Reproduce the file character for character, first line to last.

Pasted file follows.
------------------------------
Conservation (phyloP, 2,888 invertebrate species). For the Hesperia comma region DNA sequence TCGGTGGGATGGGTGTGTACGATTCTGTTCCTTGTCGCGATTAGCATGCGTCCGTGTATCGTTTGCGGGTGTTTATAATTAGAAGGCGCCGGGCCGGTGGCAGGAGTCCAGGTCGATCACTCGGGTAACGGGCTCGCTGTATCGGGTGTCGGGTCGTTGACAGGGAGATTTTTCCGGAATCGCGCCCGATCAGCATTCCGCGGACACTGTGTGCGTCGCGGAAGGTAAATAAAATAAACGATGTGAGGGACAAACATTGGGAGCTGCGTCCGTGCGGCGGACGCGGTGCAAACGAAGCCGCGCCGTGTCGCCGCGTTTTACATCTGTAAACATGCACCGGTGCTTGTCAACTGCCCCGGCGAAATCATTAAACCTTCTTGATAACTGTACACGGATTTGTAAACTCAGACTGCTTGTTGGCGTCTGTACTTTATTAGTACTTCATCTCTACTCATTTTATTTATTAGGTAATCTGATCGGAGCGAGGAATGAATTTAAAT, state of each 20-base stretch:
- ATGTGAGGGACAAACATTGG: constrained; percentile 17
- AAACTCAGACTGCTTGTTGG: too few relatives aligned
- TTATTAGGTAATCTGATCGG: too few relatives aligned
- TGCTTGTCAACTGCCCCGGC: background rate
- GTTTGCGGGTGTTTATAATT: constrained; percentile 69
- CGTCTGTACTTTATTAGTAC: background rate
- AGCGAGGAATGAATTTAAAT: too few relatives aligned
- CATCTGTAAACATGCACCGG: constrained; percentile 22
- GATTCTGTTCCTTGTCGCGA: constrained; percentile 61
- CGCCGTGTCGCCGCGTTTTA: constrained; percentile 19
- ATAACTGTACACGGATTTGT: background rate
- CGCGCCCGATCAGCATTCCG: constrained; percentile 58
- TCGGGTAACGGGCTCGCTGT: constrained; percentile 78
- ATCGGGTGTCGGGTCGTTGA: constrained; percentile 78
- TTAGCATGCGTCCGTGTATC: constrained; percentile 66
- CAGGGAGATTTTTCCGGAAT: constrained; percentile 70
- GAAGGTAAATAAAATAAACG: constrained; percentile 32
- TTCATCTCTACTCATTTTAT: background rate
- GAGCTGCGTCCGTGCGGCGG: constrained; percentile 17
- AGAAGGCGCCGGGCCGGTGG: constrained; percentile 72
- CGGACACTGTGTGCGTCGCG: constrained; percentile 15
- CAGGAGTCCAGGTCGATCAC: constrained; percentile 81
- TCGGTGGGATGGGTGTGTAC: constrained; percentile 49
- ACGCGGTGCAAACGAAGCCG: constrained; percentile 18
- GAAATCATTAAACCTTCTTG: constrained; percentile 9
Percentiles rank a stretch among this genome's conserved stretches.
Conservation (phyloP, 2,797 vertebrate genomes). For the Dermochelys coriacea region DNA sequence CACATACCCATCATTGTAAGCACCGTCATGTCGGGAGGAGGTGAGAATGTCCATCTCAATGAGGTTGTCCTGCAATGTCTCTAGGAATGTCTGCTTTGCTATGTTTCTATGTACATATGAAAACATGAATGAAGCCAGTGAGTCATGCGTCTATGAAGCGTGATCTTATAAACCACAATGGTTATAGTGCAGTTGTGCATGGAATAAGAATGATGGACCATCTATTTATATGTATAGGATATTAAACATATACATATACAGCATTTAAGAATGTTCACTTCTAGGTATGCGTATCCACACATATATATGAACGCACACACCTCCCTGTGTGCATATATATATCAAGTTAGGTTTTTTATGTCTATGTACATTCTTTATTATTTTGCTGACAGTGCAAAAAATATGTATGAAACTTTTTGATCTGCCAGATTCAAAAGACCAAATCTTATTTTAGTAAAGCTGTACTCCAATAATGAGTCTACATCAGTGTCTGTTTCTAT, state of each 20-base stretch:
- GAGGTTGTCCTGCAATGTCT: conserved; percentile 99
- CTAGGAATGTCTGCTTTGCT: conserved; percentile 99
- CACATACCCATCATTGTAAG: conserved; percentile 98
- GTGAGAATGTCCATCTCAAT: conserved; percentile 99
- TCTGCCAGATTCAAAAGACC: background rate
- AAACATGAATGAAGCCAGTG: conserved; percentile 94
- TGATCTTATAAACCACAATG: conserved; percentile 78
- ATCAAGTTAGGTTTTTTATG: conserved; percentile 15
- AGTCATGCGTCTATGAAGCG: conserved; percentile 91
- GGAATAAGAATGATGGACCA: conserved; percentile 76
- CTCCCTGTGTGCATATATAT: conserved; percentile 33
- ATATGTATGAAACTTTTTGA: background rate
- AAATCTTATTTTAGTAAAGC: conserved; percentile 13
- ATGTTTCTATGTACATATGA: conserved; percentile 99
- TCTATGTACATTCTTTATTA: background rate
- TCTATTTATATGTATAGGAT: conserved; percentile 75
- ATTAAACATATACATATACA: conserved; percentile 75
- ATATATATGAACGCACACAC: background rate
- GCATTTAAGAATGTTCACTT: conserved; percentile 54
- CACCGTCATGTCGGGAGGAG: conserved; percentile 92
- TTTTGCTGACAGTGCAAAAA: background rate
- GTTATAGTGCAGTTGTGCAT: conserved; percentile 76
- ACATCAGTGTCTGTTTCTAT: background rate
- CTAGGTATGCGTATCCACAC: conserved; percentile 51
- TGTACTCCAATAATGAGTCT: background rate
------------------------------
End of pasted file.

Conservation (phyloP, 2,888 invertebrate species). For the Hesperia comma region DNA sequence TCGGTGGGATGGGTGTGTACGATTCTGTTCCTTGTCGCGATTAGCATGCGTCCGTGTATCGTTTGCGGGTGTTTATAATTAGAAGGCGCCGGGCCGGTGGCAGGAGTCCAGGTCGATCACTCGGGTAACGGGCTCGCTGTATCGGGTGTCGGGTCGTTGACAGGGAGATTTTTCCGGAATCGCGCCCGATCAGCATTCCGCGGACACTGTGTGCGTCGCGGAAGGTAAATAAAATAAACGATGTGAGGGACAAACATTGGGAGCTGCGTCCGTGCGGCGGACGCGGTGCAAACGAAGCCGCGCCGTGTCGCCGCGTTTTACATCTGTAAACATGCACCGGTGCTTGTCAACTGCCCCGGCGAAATCATTAAACCTTCTTGATAACTGTACACGGATTTGTAAACTCAGACTGCTTGTTGGCGTCTGTACTTTATTAGTACTTCATCTCTACTCATTTTATTTATTAGGTAATCTGATCGGAGCGAGGAATGAATTTAAAT, state of each 20-base stretch:
- ATGTGAGGGACAAACATTGG: constrained; percentile 17
- AAACTCAGACTGCTTGTTGG: too few relatives aligned
- TTATTAGGTAATCTGATCGG: too few relatives aligned
- TGCTTGTCAACTGCCCCGGC: background rate
- GTTTGCGGGTGTTTATAATT: constrained; percentile 69
- CGTCTGTACTTTATTAGTAC: background rate
- AGCGAGGAATGAATTTAAAT: too few relatives aligned
- CATCTGTAAACATGCACCGG: constrained; percentile 22
- GATTCTGTTCCTTGTCGCGA: constrained; percentile 61
- CGCCGTGTCGCCGCGTTTTA: constrained; percentile 19
- ATAACTGTACACGGATTTGT: background rate
- CGCGCCCGATCAGCATTCCG: constrained; percentile 58
- TCGGGTAACGGGCTCGCTGT: constrained; percentile 78
- ATCGGGTGTCGGGTCGTTGA: constrained; percentile 78
- TTAGCATGCGTCCGTGTATC: constrained; percentile 66
- CAGGGAGATTTTTCCGGAAT: constrained; percentile 70
- GAAGGTAAATAAAATAAACG: constrained; percentile 32
- TTCATCTCTACTCATTTTAT: background rate
- GAGCTGCGTCCGTGCGGCGG: constrained; percentile 17
- AGAAGGCGCCGGGCCGGTGG: constrained; percentile 72
- CGGACACTGTGTGCGTCGCG: constrained; percentile 15
- CAGGAGTCCAGGTCGATCAC: constrained; percentile 81
- TCGGTGGGATGGGTGTGTAC: constrained; percentile 49
- ACGCGGTGCAAACGAAGCCG: constrained; percentile 18
- GAAATCATTAAACCTTCTTG: constrained; percentile 9
Percentiles rank a stretch among this genome's conserved stretches.
Conservation (phyloP, 2,797 vertebrate genomes). For the Dermochelys coriacea region DNA sequence CACATACCCATCATTGTAAGCACCGTCATGTCGGGAGGAGGTGAGAATGTCCATCTCAATGAGGTTGTCCTGCAATGTCTCTAGGAATGTCTGCTTTGCTATGTTTCTATGTACATATGAAAACATGAATGAAGCCAGTGAGTCATGCGTCTATGAAGCGTGATCTTATAAACCACAATGGTTATAGTGCAGTTGTGCATGGAATAAGAATGATGGACCATCTATTTATATGTATAGGATATTAAACATATACATATACAGCATTTAAGAATGTTCACTTCTAGGTATGCGTATCCACACATATATATGAACGCACACACCTCCCTGTGTGCATATATATATCAAGTTAGGTTTTTTATGTCTATGTACATTCTTTATTATTTTGCTGACAGTGCAAAAAATATGTATGAAACTTTTTGATCTGCCAGATTCAAAAGACCAAATCTTATTTTAGTAAAGCTGTACTCCAATAATGAGTCTACATCAGTGTCTGTTTCTAT, state of each 20-base stretch:
- GAGGTTGTCCTGCAATGTCT: conserved; percentile 99
- CTAGGAATGTCTGCTTTGCT: conserved; percentile 99
- CACATACCCATCATTGTAAG: conserved; percentile 98
- GTGAGAATGTCCATCTCAAT: conserved; percentile 99
- TCTGCCAGATTCAAAAGACC: background rate
- AAACATGAATGAAGCCAGTG: conserved; percentile 94
- TGATCTTATAAACCACAATG: conserved; percentile 78
- ATCAAGTTAGGTTTTTTATG: conserved; percentile 15
- AGTCATGCGTCTATGAAGCG: conserved; percentile 91
- GGAATAAGAATGATGGACCA: conserved; percentile 76
- CTCCCTGTGTGCATATATAT: conserved; percentile 33
- ATATGTATGAAACTTTTTGA: background rate
- AAATCTTATTTTAGTAAAGC: conserved; percentile 13
- ATGTTTCTATGTACATATGA: conserved; percentile 99
- TCTATGTACATTCTTTATTA: background rate
- TCTATTTATATGTATAGGAT: conserved; percentile 75
- ATTAAACATATACATATACA: conserved; percentile 75
- ATATATATGAACGCACACAC: background rate
- GCATTTAAGAATGTTCACTT: conserved; percentile 54
- CACCGTCATGTCGGGAGGAG: conserved; percentile 92
- TTTTGCTGACAGTGCAAAAA: background rate
- GTTATAGTGCAGTTGTGCAT: conserved; percentile 76
- ACATCAGTGTCTGTTTCTAT: background rate
- CTAGGTATGCGTATCCACAC: conserved; percentile 51
- TGTACTCCAATAATGAGTCT: background rate